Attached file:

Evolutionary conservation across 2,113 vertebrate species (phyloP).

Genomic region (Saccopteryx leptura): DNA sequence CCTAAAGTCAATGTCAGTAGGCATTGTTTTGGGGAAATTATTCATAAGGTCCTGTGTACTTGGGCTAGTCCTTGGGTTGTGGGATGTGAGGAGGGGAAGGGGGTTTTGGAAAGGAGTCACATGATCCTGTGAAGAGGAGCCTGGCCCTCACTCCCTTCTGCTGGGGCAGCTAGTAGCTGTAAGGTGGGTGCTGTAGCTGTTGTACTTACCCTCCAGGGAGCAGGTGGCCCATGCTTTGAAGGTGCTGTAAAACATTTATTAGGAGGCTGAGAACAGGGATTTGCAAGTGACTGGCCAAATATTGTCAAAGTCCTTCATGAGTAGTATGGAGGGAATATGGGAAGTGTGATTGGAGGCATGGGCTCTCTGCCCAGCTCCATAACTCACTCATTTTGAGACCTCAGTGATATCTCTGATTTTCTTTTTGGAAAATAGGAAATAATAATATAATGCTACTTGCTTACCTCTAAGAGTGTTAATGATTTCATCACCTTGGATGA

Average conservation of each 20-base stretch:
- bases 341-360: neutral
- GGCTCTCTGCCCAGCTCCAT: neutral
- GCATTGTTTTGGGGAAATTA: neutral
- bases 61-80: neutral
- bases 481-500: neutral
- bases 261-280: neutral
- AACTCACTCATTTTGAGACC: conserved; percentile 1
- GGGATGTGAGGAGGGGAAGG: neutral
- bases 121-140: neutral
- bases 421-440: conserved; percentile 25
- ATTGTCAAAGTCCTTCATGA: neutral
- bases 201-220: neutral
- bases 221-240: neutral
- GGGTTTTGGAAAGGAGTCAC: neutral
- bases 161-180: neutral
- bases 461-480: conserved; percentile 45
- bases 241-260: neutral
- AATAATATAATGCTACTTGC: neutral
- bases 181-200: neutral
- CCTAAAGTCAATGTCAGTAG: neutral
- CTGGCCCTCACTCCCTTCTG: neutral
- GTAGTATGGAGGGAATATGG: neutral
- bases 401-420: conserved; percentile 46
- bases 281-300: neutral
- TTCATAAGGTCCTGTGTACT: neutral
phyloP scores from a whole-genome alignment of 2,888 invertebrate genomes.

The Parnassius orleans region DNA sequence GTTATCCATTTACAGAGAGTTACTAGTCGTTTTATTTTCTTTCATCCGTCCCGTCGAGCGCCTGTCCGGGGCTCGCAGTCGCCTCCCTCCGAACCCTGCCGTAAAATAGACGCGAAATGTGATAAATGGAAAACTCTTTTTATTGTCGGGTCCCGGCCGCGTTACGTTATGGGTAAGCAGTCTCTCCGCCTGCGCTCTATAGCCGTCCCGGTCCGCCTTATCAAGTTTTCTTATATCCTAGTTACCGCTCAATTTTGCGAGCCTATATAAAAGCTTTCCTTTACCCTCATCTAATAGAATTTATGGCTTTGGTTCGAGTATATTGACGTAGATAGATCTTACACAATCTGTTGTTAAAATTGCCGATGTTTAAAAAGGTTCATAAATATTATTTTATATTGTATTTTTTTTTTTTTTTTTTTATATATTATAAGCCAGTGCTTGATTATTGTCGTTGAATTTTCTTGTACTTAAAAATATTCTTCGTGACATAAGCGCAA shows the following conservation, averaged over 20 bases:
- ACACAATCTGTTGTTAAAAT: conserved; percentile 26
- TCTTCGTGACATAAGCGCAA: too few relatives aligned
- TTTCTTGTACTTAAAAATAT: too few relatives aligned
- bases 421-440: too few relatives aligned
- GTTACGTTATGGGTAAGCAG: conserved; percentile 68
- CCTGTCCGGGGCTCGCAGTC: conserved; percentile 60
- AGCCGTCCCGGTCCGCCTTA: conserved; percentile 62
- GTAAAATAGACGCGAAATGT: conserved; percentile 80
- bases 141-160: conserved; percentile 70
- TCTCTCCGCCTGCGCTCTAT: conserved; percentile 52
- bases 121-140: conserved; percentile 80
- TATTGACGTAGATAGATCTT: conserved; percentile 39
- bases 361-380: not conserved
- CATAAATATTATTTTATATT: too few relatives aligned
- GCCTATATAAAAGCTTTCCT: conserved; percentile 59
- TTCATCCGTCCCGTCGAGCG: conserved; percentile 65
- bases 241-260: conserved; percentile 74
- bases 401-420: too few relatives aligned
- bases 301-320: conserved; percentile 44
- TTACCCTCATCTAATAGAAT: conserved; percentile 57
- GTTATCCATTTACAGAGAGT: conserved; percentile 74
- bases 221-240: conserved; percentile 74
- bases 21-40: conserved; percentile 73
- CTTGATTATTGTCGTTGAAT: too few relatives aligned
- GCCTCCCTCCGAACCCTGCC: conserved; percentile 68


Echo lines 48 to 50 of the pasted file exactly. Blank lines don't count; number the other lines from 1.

- bases 401-420: too few relatives aligned
- bases 301-320: conserved; percentile 44
- TTACCCTCATCTAATAGAAT: conserved; percentile 57